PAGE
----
The blog reviewed here is the ‘O’Really’ blog. I was first directed to this blog by Hope Leman author of the Significant Science blog (see review here). The blog is by Duncan Hull, a software engineer at the European Bioinformatics Institute.
Appearance and Design
In order to move through the blog, the reader must move to the bottom of the page and click on ‘next page’. This is a very quick method for getting to recent articles but is slightly trickier for much older articles. There is an outer gray-white graded background and the articles lie on a white background with black font in the main body of the text and blue title font and blue hypertext links. The articles are accompanied by small pictures. Top posts and recent comments are visible on the right hand side of the screen.
The first post I could identify is from May 2006 and which informs the reader of an impressive programme catalogue built up by the BBC in relation to it’s archive of radio and television programmes. The details of the creative commons license used for this blog are also outlined in this initial page. There’s a great question in this article which is can there be too many databases. I thought that Hull’s concept in this article is very creative – the visual representation of bionformatics using familiar solutions (but familiar in another context). This post ‘Who owns science?’ is neat and reflects on the nature of science in terms of various interested groups. There were a few useful links such as this one to chemical entities of biological interest and also a description of the open biomedical ontologies.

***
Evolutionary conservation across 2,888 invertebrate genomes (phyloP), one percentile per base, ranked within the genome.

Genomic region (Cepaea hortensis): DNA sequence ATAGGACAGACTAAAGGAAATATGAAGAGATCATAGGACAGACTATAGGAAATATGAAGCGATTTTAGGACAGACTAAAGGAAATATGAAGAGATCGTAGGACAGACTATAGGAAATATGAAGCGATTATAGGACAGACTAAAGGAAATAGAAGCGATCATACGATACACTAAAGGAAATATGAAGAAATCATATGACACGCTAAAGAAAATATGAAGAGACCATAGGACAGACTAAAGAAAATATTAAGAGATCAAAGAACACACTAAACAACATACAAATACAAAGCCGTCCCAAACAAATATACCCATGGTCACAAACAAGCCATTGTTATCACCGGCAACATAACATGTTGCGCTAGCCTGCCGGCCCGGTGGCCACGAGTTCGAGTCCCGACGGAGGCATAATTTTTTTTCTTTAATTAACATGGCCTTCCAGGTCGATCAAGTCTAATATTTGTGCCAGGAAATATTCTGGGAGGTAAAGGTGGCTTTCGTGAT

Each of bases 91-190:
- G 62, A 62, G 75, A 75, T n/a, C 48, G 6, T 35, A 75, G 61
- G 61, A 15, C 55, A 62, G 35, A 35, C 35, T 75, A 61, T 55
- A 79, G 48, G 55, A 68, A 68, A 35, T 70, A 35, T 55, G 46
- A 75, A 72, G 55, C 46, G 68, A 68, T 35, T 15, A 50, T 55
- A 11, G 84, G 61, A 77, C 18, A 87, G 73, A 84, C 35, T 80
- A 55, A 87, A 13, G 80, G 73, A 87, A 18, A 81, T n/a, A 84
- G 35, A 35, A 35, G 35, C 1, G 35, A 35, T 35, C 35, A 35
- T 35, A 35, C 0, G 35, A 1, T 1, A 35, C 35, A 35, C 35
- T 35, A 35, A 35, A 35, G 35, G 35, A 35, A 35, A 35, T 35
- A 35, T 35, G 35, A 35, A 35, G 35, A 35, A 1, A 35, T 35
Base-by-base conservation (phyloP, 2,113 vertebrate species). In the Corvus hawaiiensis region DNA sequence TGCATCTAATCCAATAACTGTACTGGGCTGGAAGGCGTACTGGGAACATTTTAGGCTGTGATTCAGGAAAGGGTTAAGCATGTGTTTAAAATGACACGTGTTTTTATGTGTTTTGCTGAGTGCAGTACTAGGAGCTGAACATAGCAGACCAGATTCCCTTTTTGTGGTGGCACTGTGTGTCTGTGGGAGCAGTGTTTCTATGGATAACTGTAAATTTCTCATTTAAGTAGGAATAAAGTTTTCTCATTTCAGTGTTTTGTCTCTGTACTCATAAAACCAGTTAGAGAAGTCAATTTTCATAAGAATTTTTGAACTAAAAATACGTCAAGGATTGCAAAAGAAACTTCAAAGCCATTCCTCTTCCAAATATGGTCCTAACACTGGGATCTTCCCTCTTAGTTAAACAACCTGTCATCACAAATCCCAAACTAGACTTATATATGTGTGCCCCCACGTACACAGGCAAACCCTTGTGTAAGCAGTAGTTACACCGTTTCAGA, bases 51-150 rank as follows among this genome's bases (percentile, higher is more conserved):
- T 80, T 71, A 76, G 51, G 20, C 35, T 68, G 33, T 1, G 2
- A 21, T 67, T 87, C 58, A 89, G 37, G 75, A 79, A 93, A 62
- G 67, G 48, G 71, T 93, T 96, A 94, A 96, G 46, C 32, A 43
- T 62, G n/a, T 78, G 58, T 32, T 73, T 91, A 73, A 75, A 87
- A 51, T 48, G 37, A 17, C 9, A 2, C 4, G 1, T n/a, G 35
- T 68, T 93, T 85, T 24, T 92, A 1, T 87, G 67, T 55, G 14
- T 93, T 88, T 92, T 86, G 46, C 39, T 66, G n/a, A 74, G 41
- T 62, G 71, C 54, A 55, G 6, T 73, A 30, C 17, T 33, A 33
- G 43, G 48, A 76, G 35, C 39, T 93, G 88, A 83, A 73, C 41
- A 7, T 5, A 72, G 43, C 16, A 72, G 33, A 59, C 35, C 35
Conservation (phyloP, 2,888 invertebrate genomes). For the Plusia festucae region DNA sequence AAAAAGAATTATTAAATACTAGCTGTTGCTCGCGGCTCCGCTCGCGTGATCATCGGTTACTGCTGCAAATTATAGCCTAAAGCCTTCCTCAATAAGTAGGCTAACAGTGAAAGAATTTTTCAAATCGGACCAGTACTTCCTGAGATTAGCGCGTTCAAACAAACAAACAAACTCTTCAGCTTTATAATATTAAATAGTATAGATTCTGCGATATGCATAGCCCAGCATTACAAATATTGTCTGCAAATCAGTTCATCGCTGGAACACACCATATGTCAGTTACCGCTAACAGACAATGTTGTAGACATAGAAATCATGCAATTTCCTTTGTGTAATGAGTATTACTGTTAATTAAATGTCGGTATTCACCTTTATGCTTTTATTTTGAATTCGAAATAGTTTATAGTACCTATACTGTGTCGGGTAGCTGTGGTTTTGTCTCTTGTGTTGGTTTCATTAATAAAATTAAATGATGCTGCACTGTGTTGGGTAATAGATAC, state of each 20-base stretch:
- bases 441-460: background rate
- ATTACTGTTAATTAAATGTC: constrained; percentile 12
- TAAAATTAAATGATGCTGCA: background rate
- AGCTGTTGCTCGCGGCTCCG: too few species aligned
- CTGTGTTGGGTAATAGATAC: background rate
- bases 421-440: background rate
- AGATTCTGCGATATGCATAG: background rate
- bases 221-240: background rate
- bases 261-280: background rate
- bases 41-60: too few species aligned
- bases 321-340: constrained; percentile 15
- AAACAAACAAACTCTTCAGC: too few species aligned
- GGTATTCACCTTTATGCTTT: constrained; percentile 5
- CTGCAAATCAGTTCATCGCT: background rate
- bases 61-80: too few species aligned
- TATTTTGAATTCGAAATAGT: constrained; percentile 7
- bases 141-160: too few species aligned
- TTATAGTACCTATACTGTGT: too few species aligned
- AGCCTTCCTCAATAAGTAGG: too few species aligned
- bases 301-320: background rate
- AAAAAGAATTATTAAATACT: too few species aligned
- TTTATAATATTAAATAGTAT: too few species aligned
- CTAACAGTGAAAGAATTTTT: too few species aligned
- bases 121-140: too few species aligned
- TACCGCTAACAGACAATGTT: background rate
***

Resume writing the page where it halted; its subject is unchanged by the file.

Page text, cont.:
This is an accessible blog which covers some tricky bioinformatics topics in a relatively non-technical style enabling Hull to reach a wider audience. There are a variety of article categories ranging from reports on conferences through to a discussion of databases. I found a number of the articles to be highly original, exploring topics in detail and presenting a different spin on familiar subjects.
You can follow ‘The Amazing World of Psychiatry’ Twitter by clicking on this link
You can listen to this post on Odiogo by clicking on this link (there may be a small delay between publishing of the blog article and the availability of the podcast).
You can follow the TAWOP Channel on YouTube by clicking on this link
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